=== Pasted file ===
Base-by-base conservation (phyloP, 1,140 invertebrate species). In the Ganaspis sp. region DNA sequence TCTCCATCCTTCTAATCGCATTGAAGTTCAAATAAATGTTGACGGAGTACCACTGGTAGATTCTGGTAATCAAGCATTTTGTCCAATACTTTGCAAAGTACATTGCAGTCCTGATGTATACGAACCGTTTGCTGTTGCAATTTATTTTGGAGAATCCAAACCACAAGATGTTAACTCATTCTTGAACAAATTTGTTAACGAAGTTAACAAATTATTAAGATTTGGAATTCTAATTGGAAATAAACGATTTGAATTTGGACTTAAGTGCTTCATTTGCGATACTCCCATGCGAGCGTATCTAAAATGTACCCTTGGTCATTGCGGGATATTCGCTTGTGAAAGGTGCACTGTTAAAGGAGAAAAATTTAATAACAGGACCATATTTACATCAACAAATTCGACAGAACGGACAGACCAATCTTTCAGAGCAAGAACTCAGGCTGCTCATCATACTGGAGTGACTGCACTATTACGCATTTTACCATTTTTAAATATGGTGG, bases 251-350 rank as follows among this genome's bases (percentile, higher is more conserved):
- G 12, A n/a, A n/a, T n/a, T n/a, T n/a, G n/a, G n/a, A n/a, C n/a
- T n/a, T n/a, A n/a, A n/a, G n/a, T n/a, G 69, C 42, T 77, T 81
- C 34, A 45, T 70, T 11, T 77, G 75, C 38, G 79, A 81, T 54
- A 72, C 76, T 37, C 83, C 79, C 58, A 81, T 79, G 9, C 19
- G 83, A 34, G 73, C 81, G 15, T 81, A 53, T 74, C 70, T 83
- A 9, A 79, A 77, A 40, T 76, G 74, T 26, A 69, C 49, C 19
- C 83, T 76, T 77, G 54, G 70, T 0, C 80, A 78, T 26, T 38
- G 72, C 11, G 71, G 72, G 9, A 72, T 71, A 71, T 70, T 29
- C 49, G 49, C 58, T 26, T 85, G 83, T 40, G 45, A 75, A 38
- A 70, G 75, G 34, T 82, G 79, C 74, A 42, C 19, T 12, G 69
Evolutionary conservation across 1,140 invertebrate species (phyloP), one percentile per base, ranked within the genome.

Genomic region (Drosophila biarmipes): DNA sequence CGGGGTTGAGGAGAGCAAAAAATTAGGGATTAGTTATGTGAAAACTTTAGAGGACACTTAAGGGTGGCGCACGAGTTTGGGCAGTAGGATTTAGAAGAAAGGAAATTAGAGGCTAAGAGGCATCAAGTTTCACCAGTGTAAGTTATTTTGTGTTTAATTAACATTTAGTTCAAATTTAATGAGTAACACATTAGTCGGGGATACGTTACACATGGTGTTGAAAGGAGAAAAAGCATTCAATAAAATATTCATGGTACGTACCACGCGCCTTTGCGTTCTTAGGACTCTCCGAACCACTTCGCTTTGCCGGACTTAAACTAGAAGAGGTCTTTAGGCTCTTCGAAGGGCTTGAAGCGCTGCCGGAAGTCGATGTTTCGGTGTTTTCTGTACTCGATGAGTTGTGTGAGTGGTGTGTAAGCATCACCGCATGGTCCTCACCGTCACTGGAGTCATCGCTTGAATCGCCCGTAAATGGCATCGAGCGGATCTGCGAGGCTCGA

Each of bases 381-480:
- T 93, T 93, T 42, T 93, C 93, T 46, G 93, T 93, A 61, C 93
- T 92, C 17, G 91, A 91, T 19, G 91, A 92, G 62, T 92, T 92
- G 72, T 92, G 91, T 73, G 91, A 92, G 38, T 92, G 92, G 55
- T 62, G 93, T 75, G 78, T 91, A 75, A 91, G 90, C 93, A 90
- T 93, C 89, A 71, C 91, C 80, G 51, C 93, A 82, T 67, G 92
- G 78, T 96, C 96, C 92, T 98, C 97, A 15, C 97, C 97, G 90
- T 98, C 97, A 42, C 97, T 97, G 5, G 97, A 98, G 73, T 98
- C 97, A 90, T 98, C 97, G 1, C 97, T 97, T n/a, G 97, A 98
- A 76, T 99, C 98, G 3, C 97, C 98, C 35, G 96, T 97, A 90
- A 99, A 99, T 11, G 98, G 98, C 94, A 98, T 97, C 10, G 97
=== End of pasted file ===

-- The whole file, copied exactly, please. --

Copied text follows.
Base-by-base conservation (phyloP, 1,140 invertebrate species). In the Ganaspis sp. region DNA sequence TCTCCATCCTTCTAATCGCATTGAAGTTCAAATAAATGTTGACGGAGTACCACTGGTAGATTCTGGTAATCAAGCATTTTGTCCAATACTTTGCAAAGTACATTGCAGTCCTGATGTATACGAACCGTTTGCTGTTGCAATTTATTTTGGAGAATCCAAACCACAAGATGTTAACTCATTCTTGAACAAATTTGTTAACGAAGTTAACAAATTATTAAGATTTGGAATTCTAATTGGAAATAAACGATTTGAATTTGGACTTAAGTGCTTCATTTGCGATACTCCCATGCGAGCGTATCTAAAATGTACCCTTGGTCATTGCGGGATATTCGCTTGTGAAAGGTGCACTGTTAAAGGAGAAAAATTTAATAACAGGACCATATTTACATCAACAAATTCGACAGAACGGACAGACCAATCTTTCAGAGCAAGAACTCAGGCTGCTCATCATACTGGAGTGACTGCACTATTACGCATTTTACCATTTTTAAATATGGTGG, bases 251-350 rank as follows among this genome's bases (percentile, higher is more conserved):
- G 12, A n/a, A n/a, T n/a, T n/a, T n/a, G n/a, G n/a, A n/a, C n/a
- T n/a, T n/a, A n/a, A n/a, G n/a, T n/a, G 69, C 42, T 77, T 81
- C 34, A 45, T 70, T 11, T 77, G 75, C 38, G 79, A 81, T 54
- A 72, C 76, T 37, C 83, C 79, C 58, A 81, T 79, G 9, C 19
- G 83, A 34, G 73, C 81, G 15, T 81, A 53, T 74, C 70, T 83
- A 9, A 79, A 77, A 40, T 76, G 74, T 26, A 69, C 49, C 19
- C 83, T 76, T 77, G 54, G 70, T 0, C 80, A 78, T 26, T 38
- G 72, C 11, G 71, G 72, G 9, A 72, T 71, A 71, T 70, T 29
- C 49, G 49, C 58, T 26, T 85, G 83, T 40, G 45, A 75, A 38
- A 70, G 75, G 34, T 82, G 79, C 74, A 42, C 19, T 12, G 69
Evolutionary conservation across 1,140 invertebrate species (phyloP), one percentile per base, ranked within the genome.

Genomic region (Drosophila biarmipes): DNA sequence CGGGGTTGAGGAGAGCAAAAAATTAGGGATTAGTTATGTGAAAACTTTAGAGGACACTTAAGGGTGGCGCACGAGTTTGGGCAGTAGGATTTAGAAGAAAGGAAATTAGAGGCTAAGAGGCATCAAGTTTCACCAGTGTAAGTTATTTTGTGTTTAATTAACATTTAGTTCAAATTTAATGAGTAACACATTAGTCGGGGATACGTTACACATGGTGTTGAAAGGAGAAAAAGCATTCAATAAAATATTCATGGTACGTACCACGCGCCTTTGCGTTCTTAGGACTCTCCGAACCACTTCGCTTTGCCGGACTTAAACTAGAAGAGGTCTTTAGGCTCTTCGAAGGGCTTGAAGCGCTGCCGGAAGTCGATGTTTCGGTGTTTTCTGTACTCGATGAGTTGTGTGAGTGGTGTGTAAGCATCACCGCATGGTCCTCACCGTCACTGGAGTCATCGCTTGAATCGCCCGTAAATGGCATCGAGCGGATCTGCGAGGCTCGA

Each of bases 381-480:
- T 93, T 93, T 42, T 93, C 93, T 46, G 93, T 93, A 61, C 93
- T 92, C 17, G 91, A 91, T 19, G 91, A 92, G 62, T 92, T 92
- G 72, T 92, G 91, T 73, G 91, A 92, G 38, T 92, G 92, G 55
- T 62, G 93, T 75, G 78, T 91, A 75, A 91, G 90, C 93, A 90
- T 93, C 89, A 71, C 91, C 80, G 51, C 93, A 82, T 67, G 92
- G 78, T 96, C 96, C 92, T 98, C 97, A 15, C 97, C 97, G 90
- T 98, C 97, A 42, C 97, T 97, G 5, G 97, A 98, G 73, T 98
- C 97, A 90, T 98, C 97, G 1, C 97, T 97, T n/a, G 97, A 98
- A 76, T 99, C 98, G 3, C 97, C 98, C 35, G 96, T 97, A 90
- A 99, A 99, T 11, G 98, G 98, C 94, A 98, T 97, C 10, G 97